Different environments and different use cases all have a huge impact on how best to build a suitable wireless solution. The demands of a live touring event are very different from a conference venue or a corporate boardroom.
All events require coordination and planning that needs to take place before the event but especially for live events the production crew needs to know what the RF environment will be like at the venue location. They need to know which frequencies are available and they will need to licence appropriate frequencies ahead of time. Most larger-scale events of this kind depend on the UHF bands of RF spectrum as this space offers us a reasonable amount of space with the performance levels required to run large channel counts over reasonable distances.
For smaller events, users may not require such large channel counts — or operating distance. In which case, other areas of spectrum become feasible, areas such as 1.8GHz and the DECT band. The DECT bands have an added advantage in that they’re available for use globally and licence-free.
Other events in the live space might call for high-channel counts and zoning, in order to achieve reliable performance across multiple spaces or rooms. Corporate events or trade shows are a great example here. In this case, a well-versed RF engineer may utilise features like our ‘high-density’ mode found in Shure ULX-D and Axient Digital. In high-density mode, we can turn down the output power and increase the channel count dramatically. The reduced power makes zoning between multiple rooms much easier, reducing the possibility of interference between one seminar room to the next.
“Engineers shouldn’t shy away from wired technology altogether; given the squeeze on available RF spectrum”
Whichever wireless environment you operate in, the risk of interference is always present. The demand for wireless airspace across the board has never been greater; we’re living in a time where the demand for wireless microphones is continually increasing, while the space we have to operate is steadily decreasing. The key across all wireless use cases is a combination of spectral efficiency — as in using equipment that makes efficient use of the space available — and a solid understanding of RF coordination. No matter what your use case for wireless, a strong understanding of how to spec, coordinate, and deploy wireless systems is key.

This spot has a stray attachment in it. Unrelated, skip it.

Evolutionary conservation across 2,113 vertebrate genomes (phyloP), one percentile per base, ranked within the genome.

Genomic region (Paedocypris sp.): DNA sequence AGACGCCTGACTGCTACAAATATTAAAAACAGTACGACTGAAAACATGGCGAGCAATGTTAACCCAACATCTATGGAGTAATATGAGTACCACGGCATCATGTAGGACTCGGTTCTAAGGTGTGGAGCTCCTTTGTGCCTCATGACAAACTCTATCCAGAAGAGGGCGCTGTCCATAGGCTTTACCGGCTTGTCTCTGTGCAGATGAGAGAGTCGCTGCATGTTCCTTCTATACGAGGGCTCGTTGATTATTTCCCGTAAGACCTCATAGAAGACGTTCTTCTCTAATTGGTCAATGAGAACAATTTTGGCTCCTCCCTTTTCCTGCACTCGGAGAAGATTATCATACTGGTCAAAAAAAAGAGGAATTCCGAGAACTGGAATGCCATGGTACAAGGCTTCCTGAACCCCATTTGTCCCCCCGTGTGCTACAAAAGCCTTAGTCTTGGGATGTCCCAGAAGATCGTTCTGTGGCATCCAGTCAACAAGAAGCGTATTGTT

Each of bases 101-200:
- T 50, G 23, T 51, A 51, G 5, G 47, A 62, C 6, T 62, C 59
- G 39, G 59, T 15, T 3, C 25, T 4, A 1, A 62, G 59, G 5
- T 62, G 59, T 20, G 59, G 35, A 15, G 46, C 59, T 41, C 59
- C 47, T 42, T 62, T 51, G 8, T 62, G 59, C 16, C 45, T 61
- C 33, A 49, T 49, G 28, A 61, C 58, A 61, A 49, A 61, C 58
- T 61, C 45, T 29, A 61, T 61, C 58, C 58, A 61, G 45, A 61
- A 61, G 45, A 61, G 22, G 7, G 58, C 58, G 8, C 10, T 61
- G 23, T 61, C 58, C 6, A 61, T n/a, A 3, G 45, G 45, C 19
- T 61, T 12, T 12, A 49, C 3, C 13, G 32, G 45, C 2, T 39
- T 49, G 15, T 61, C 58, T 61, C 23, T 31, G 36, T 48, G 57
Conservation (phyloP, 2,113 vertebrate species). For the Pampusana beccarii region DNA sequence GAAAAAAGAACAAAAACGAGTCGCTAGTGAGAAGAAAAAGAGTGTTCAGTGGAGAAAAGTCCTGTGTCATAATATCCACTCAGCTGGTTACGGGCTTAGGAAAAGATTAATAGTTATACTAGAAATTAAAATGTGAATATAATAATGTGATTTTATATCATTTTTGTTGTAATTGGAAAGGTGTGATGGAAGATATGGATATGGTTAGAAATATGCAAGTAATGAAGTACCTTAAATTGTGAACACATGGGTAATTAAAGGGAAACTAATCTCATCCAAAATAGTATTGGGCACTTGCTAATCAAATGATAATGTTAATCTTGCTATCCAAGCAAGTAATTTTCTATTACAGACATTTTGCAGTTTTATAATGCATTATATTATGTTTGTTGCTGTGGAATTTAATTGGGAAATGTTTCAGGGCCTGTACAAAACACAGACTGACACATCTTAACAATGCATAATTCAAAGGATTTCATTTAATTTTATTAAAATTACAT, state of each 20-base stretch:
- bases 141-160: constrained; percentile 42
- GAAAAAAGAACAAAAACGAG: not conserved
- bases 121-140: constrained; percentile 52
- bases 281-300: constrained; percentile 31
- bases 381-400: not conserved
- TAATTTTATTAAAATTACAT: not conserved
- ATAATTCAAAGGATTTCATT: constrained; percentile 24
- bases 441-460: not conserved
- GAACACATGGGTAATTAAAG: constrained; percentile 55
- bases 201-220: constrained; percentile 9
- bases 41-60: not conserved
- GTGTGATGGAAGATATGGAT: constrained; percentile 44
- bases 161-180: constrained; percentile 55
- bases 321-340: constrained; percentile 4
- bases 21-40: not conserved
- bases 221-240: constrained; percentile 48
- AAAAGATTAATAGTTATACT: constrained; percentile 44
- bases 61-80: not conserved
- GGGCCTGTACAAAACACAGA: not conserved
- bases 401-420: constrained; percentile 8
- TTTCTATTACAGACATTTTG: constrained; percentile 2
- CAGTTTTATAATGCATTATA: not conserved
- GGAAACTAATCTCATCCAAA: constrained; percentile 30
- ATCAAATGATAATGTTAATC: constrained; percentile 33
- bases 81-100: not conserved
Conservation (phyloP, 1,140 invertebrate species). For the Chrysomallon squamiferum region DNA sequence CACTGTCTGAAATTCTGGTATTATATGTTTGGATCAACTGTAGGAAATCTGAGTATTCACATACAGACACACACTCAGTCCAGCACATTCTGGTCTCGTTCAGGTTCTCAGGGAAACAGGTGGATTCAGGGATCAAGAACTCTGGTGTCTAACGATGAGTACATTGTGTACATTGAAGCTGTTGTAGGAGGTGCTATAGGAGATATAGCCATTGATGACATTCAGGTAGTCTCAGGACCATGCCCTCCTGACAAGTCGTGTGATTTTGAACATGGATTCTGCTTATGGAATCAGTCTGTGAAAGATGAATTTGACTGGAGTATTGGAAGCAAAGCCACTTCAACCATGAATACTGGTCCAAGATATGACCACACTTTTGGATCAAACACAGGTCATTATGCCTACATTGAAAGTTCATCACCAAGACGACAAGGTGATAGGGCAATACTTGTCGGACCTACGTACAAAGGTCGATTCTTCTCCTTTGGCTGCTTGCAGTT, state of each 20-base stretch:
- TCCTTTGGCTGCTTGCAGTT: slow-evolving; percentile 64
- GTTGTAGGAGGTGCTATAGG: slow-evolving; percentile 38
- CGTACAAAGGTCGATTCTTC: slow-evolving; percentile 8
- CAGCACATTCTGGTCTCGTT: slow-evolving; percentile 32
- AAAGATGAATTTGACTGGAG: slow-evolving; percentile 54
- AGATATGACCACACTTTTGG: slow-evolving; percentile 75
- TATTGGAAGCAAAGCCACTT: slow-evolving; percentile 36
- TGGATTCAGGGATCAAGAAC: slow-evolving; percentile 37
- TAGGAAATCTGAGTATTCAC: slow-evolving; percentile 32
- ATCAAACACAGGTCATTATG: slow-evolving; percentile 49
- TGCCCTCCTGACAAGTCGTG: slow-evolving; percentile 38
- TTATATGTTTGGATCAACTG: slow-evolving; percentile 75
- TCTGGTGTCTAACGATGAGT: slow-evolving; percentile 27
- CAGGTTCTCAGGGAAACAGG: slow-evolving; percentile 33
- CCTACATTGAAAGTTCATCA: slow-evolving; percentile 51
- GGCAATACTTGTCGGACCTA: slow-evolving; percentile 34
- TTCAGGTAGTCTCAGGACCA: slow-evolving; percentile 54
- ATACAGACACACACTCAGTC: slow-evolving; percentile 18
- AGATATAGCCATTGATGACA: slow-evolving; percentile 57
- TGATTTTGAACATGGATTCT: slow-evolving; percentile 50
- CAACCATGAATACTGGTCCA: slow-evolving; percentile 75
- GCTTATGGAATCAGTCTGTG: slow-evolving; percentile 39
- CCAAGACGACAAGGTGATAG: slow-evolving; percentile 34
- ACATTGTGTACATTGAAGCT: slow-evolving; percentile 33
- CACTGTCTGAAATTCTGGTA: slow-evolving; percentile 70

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Across the board, all users are deploying wireless systems in greater numbers. Installed corporate audio technology is exploding, as more companies see the value in high-quality AV connectivity to increase business efficiency. In theatre applications, we’ve seen somewhat of a revolution in production values, where traditional boom-mic operation is replaced by wireless tech. The miniaturisation of wireless bodypacks has continued this trend. We’ve seen use of wireless increase in circumstances where previously it wasn’t an option, such as sporting events. Even in live touring, the amount of channels has increased (and continues to increase) drastically. Modern consumers expect a certain standard of production, and wireless microphones are a key factor in upholding expectations. Even at work, businesses want to remove the clutter of wireless wherever possible, and the smoother this all works, the better it is for the user and the visitor. That being said, engineers shouldn’t shy away from wired technology altogether; given the squeeze on available RF spectrum, if the production will not suffer for using a wired alternative, then it may be wise to do so. Our innovation and technology is allowing us to reassess how we can manufacture wired microphones that offer huge versatility for multiple uses.
One of the biggest misconceptions we hear about wireless is around licensing. It’s still commonly thought that you can buy a system, plug it in and start using it straight away. There are systems that allow this, such as any 2.4GHz system, or DECT based wireless, but in almost all other circumstances you need a licence to operate legally. This is not only important from a legality viewpoint, but also from a lobbying perspective when it comes to campaigning to preserve the space available for wireless microphone operation. If regulators like Ofcom are to take us seriously when it comes to spectrum regulation, the greater the visibility they have of just how many people are using wireless microphones, the better.
“We shouldn’t be as simplistic to think that, just because a system is digital, it is more efficient”
Another commonly held misconception is that digital wireless is assumed to be more efficient than analogue wireless. It’s true that a well-designed digital system can outperform an analogue wireless setup in terms of spectral efficiency, but this is not always the case. A high-end analogue system will still perform well on-air where a poorly engineered digital system cannot. This being said, the future of wireless tech is inevitably digital due to the efficiency gains of digital modulation schemes. The improved efficiency is down to the more predictable deviation of digital wireless signals when compared to a frequency-modulated analogue signal. However, to reiterate, we shouldn’t be as simplistic to think that, just because a system is digital, it is more efficient. The linearity of the transmitter and robustness of the filters in the receiver play a key role. The better engineered a system is, the more efficient it will be.